Limits Damage of Breach
In many cases, attackers can attempt to disrupt your operations by encrypting your data and holding it for ransom for an indefinite period of time. The result is unplanned downtime that can seriously hurt your bottom line. According to Gartner, downtime at the low end can cost as much as $140,000 per hour, $300,000 per hour on average, and as much as $540,000 per hour at the higher end.
Having an incident response plan can limit the damage and costs of a breach by enabling your team to respond to one quickly and effectively. The faster you are able to resolve the issue, the less damage your organization is bound to incur.
4 Steps of an Incident Response Plan
An effective incident response plan can be broken down into four steps, and it's essential to create structured procedures for each one.
The four steps include:
Perhaps the most vital and work-intensive step is at the preparation stage. This phase is where you will document, outline and explain your response team's roles and responsibilities. That includes establishing the underlying security policies which will guide the development of your incident response plan.
It is at this time where you can perform risk assessments to determine whether your team can handle an attack or if you would need the help of a third party. This is also the stage where you need to determine the location, sensitivity, and relative value of all your data and assets. That will help you identify critical security incidents you should focus on.
Lastly, this step is also where you assign roles for members of your response team, including a chain of command which involves your IT and corporate leadership. Ensure that they have access to relevant systems and tools so that they can respond to incidents effectively.
The identification stage involves the monitoring, detecting, alerting, and reporting of security events. The primary objective for this stage is identifying known and unknown threats and suspicious activity that seem malicious in nature. In this phase, the collection of log data is critical to identify how the incident occurred, its root cause, and the systems and data affected.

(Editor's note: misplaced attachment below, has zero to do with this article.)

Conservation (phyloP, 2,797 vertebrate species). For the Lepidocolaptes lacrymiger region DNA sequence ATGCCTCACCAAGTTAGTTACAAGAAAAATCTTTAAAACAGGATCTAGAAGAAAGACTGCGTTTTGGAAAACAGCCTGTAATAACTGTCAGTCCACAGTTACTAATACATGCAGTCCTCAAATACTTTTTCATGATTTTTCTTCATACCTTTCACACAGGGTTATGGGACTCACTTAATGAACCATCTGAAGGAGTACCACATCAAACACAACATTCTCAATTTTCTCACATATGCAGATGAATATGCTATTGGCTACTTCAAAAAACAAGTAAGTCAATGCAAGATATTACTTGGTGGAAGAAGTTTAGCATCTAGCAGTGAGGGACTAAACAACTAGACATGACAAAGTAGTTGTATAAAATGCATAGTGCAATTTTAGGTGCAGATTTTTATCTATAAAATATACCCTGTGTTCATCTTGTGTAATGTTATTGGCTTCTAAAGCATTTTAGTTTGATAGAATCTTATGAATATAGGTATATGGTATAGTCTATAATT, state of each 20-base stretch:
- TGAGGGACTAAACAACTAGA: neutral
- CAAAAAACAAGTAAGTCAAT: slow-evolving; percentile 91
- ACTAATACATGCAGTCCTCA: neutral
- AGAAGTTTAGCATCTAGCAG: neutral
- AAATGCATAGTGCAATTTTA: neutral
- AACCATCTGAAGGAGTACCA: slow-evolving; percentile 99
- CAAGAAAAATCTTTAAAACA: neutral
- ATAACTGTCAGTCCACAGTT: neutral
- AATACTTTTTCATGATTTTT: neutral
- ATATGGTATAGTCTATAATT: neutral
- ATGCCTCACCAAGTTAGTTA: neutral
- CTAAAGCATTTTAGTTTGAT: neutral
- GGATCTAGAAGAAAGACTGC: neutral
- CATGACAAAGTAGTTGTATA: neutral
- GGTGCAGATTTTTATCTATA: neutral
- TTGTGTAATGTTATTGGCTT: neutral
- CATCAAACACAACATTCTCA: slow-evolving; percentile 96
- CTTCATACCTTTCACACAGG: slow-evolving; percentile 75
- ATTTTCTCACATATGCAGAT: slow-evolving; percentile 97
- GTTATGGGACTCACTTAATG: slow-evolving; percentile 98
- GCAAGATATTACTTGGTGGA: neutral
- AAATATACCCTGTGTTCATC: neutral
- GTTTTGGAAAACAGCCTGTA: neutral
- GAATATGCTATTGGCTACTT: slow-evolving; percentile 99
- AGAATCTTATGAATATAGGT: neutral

You need to develop a proactive detection strategy like Security Information and Event Management (SIEM) processes. That will enable your team to conduct deep analysis and forensics that can help you gather critical information regarding a security incident.
Once a breach has been detected, containment should be your next priority to ensure that infection does not spread. Isolating compromised systems, networks, data stores, and devices can minimize the damage after an incident.
After removing adversary access, your response team should then determine the extent of damage and the potential risks it poses to your business. That should be followed by the analysis of forensic artifacts, eradication of infected files, and patching of the breach.
In this stage, your team should also ensure that data regarding the incident is logged and documented properly to help with investigations.
4. Recovery and Review
This stage is where your team can begin to analyze all relevant information regarding the incident.
Post-incident activities include:
- Reviewing and reporting on what happened.
- Updating your cybersecurity program with new information about what worked and what to improve.
- Updating your IR plan with lessons learned.
Your team should also perform a thorough cybersecurity assessment to verify your environment is truly clear of threats.
Ready to Set Up your Own Incident Response Plan?
An incident response plan is a necessity in today's current threat landscape. Make sure you develop one that provides actionable steps that can guide your team in dealing with incidents more effectively.
Want to find out where your cybersecurity measures stand? At ITS, we can help assess your environment so you can have a better idea of what you need to bolster your security efforts. Fill out our form for a free security assessment!